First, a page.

Travelers entering Honduras are allowed to bring with them anything needed for a vacation, including any sports equipment, plus 200 cigarettes, 100 cigars, half a kilogram of tobacco, and two quarts of spirits. When leaving the country, be sure not to have any pre-Columbian artifacts, endangered animals, or coral, particularly black coral, as these could be confiscated in either Honduras or your home country; you could even wind up in jail.
If you have to declare anything over $300, you may find yourself at the mercy of airport customs officials who may try to take advantage of unsuspecting foreigners by levying some outrageous tax in order to claim your goods. There are a number of private agencias aduaneras (customs agencies) that can help prevent this. If you contact an agency in advance of your trip, they can meet you right at the airport and help ease the process. One agency with offices in both Tegucigalpa and San Pedro Sula is Agencia Aduanera Arhsa (Tegucigalpa tel. 504/239-2452, San Pedro tel. 504/557-2419, www.arhsa.com).
Foreign cars are allowed into Honduras for a total of six months. Travelers overstaying the limit will be fined. When arriving at the border, be sure to have your title, license, and passport (with visa, if necessary). Insurance is not required. Cross during the week, or early Saturday morning, as it is necessary to make a payment at the bank, which is closed Saturday afternoon and Sunday.
Three-month permits are issued initially, for a US$50 fee. Sometimes you may be offered only a 30-day permit, but firmly request three months. Prices should be clearly posted on signs at border offices, and receipts should be given for every fee. If a border official will not give you a receipt, the fee is probably not required.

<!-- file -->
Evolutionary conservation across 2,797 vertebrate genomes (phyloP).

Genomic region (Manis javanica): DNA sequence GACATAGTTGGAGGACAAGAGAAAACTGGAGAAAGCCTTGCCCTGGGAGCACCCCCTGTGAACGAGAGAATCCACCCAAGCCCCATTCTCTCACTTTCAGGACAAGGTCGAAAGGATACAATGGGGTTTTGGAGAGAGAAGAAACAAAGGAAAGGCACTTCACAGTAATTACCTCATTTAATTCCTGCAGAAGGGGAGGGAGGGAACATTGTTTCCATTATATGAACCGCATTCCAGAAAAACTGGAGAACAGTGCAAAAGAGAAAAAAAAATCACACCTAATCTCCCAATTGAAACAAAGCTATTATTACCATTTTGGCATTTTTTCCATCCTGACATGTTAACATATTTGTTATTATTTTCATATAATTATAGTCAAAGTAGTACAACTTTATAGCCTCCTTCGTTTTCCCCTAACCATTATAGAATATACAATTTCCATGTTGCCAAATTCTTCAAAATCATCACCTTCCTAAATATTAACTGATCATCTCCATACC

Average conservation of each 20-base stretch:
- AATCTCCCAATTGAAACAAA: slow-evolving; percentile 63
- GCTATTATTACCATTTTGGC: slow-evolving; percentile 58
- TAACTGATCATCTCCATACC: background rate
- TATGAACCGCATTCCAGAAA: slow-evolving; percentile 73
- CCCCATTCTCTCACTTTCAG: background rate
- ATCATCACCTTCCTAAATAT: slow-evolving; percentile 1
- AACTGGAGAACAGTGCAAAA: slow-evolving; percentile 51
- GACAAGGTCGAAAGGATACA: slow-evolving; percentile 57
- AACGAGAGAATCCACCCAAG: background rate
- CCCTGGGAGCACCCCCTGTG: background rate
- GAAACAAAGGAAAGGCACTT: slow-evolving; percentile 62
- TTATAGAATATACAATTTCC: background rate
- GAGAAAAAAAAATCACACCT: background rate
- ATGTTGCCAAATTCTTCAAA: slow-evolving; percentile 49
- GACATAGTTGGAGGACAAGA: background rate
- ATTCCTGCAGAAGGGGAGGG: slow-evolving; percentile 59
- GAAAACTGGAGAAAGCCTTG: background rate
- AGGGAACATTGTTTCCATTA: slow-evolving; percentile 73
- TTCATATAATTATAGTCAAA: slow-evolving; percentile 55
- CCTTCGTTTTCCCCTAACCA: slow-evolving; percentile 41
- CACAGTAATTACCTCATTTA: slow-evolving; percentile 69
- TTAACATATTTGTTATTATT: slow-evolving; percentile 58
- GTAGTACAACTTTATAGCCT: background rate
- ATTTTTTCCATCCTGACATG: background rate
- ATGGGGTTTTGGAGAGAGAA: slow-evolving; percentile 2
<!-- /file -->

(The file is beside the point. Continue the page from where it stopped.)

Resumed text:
At border posts you will be pestered by tramitadores (people who help with official paperwork) offering their services. All tramitadores should have identification approved by the government—don’t hire someone who is not wearing identification. If the border offices are crowded, or if you’re not confident in Spanish, tramitadores can be quite useful in helping facilitate your way through the paperwork. But if you speak Spanish reasonably well and there aren’t too many people around, the procedures are not difficult to navigate alone. Basically, you first get your passport stamped by migración, then proceed to the aduana, or customs, where you must show your title, registration, driver’s license, and passport. After filling out a form, go to one of usually two or three banks at the border, pay a fee, and return to the aduana to receive your papers. As you leave the border entering Honduras, stop at the police station, where they will inspect your papers and register your car’s presence in the country. You are under no obligation to leave through the same border post—leave wherever you like. The entire process usually takes an hour or so, on an average day.
If you’d like to renew your permit when the time expires, to a maximum of six months unless you receive a work visa in the country, go to the Dirección Ejecutiva de Ingresos in the Banadesa building in Comayagüela, a block from Parque Obelisco, tel. 504/220-1138. Normally, if your papers are in one day before noon, you can pick them up the next day by early afternoon. Fines for not renewing your car papers run up to thousands of lempiras very quickly, so make sure you don’t let your permit lapse.
If you want to drive a car to Honduras and sell it there, you will have to pay some hefty taxes, around 35 percent of calculated vehicle value for passenger cars or 22 percent for pickup trucks. The same office in Comayagüela will help you through the process. Cars older than 10 years cannot be imported, and at the time of writing, there was a moratorium on the import of SUVs. (But you can certainly purchase both old cars and SUVs once in country.)
For information on touring through Central America and crossing Honduran borders on motorcycle, www.horizonsunlimited.com is your definitive information source. Permit regulations are similar to those for foreign cars and trucks.
© Chris Humphrey and Amy E. Robertson from Moon Honduras, 5th Edition